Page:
What I didn’t realize was that one of the brethren had let it be known in the ministerial meeting that he had heard, or someone had said, or he understood, or that someone had told one of his friends that I had run off with a woman and was in Hawaii, he thought.  Rrreeellyy?!   Mercy hep us.  We gotta make this known from the roof tops.  It didn’t matter I was with my two children and my sister at La Brea tar pits … on her dime.  I couldn’t afford to buy lunch let alone take a trip.

I knew it was over.  That big redletter would be forever tattooed on my forehead.  In those days we had a tendency to shoot our wounded.  Oh I know, there were those who carried on; overcomers.  I wasn’t strong enough.  Too prideful.  I had been bullied all my life and I wasn’t gonna take it anymore.

That night I had a dream.  I walked to the front of a little stucco house.  It was one of those with a big picture window.  All the brethren were inside talking and laughing and holding their drink, cocktail party style.  Ima gonna promise you it wasn’t wine or anything that was unacceptable to drink.  There was no doorbell – in my dream – since this was one of those houses built in the 40s or 50s.  I knocked and the DBS opened the door.  When he saw me he shut the door.  I turned and walked away and as I looked back I saw one of the brethren pull the shade down on the picture window.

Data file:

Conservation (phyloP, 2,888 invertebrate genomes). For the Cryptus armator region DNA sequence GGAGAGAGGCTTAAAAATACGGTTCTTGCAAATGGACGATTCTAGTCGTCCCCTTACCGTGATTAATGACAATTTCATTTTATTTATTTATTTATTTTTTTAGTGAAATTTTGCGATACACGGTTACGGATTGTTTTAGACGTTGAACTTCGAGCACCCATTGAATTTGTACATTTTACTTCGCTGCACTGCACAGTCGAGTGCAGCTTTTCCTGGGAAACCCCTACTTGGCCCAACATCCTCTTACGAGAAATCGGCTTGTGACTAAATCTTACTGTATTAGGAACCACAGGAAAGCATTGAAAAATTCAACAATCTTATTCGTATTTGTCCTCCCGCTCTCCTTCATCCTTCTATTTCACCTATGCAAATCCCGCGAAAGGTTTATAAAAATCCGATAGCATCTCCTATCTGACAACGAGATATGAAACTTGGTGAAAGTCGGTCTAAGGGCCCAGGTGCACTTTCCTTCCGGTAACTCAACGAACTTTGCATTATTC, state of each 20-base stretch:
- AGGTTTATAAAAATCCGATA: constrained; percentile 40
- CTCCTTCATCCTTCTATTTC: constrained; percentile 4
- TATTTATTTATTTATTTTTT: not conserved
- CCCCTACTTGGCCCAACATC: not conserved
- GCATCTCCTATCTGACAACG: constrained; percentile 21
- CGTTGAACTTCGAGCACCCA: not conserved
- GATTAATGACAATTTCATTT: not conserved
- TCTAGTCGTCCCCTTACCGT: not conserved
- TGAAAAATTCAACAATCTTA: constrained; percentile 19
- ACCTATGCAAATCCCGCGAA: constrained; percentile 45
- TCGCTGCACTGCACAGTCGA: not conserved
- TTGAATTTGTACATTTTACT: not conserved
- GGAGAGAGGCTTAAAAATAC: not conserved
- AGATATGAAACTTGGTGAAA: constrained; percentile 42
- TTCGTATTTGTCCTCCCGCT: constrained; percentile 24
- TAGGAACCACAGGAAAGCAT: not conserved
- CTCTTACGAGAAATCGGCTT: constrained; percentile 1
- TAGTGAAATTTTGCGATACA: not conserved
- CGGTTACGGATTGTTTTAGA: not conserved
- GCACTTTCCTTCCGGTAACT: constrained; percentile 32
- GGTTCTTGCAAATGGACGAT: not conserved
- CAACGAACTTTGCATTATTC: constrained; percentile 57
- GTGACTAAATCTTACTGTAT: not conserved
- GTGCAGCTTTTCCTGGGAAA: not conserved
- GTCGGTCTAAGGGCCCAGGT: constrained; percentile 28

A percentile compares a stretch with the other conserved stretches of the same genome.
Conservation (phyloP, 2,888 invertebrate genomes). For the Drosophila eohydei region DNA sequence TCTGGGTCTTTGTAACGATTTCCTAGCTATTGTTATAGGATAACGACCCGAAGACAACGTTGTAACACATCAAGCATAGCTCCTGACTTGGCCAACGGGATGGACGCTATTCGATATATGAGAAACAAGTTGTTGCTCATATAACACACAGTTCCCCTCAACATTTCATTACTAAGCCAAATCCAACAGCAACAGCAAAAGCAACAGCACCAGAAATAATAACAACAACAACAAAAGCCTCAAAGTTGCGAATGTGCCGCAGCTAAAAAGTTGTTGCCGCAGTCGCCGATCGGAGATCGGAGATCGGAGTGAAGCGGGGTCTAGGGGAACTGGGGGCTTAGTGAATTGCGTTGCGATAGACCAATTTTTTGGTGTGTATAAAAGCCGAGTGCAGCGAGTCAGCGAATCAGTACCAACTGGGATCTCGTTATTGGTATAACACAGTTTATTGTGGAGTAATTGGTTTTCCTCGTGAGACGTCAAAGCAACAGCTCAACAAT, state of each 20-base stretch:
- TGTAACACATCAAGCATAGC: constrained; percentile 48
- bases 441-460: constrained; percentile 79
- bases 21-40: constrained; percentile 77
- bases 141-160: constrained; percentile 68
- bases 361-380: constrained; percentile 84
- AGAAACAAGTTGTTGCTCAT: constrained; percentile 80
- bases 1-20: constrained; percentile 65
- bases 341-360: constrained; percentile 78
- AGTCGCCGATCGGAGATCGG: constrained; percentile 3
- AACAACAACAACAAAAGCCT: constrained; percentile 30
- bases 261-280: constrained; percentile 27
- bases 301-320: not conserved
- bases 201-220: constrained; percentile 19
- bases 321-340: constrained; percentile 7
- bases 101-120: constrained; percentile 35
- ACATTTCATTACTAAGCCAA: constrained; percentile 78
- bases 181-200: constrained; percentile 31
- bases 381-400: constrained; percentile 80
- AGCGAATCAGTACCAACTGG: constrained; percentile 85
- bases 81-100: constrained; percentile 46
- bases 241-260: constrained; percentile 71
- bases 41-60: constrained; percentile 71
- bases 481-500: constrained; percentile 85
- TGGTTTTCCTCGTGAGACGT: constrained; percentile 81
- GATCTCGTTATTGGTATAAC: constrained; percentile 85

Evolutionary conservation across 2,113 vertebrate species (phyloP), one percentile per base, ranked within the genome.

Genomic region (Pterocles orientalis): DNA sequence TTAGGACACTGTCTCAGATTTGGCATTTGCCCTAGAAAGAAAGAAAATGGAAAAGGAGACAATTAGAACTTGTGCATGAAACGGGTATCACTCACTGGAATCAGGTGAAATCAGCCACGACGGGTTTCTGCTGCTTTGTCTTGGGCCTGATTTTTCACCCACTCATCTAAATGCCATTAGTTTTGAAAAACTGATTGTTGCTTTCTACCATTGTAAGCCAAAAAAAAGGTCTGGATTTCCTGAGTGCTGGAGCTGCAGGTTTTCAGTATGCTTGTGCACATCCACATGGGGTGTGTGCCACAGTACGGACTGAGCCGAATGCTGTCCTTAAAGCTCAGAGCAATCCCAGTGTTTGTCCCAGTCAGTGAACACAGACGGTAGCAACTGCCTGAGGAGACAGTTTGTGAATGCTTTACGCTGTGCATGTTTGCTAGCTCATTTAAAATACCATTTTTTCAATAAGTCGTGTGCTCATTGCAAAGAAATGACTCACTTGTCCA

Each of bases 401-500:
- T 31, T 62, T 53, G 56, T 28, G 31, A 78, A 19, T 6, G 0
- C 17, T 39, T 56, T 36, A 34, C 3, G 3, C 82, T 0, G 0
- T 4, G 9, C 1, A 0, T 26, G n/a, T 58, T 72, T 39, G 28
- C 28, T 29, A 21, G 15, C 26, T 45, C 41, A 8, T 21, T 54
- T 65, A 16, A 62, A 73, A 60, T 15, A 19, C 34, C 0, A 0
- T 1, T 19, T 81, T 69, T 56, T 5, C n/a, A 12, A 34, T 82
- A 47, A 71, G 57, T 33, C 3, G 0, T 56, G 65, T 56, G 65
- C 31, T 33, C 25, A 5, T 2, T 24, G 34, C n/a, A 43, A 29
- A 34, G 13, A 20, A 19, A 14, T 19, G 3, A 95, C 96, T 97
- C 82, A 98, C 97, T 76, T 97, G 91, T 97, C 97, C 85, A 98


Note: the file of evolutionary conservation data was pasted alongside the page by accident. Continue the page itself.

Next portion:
The dream was over.

It wasn’t dirty.  I just dressed down so it would look like I needed some help from the gubbmint unemployment benefit office.  Even $100 would help.  Jumping into my big, brown, 1976 Thunderbird I left thinking I would walk right in and present my case.  Confident all the way to Watt Avenue near I-80, I was puzzled when I saw, not a huge office building, but a warehouse with a thousand cars parked outside.  I parked out aways so that no one would bang their door into the side of my car, and walked hurriedly where people were standing in a line half way down the sidewalk.  I was confused.  This didn’t make sense.  Didn’t these people know that I was a pastor (or had been until a couple days ago)?  Not to worry.  I would go inside and talk to the nice lady and walk out with my $100.  Hello?  Is anyone in there?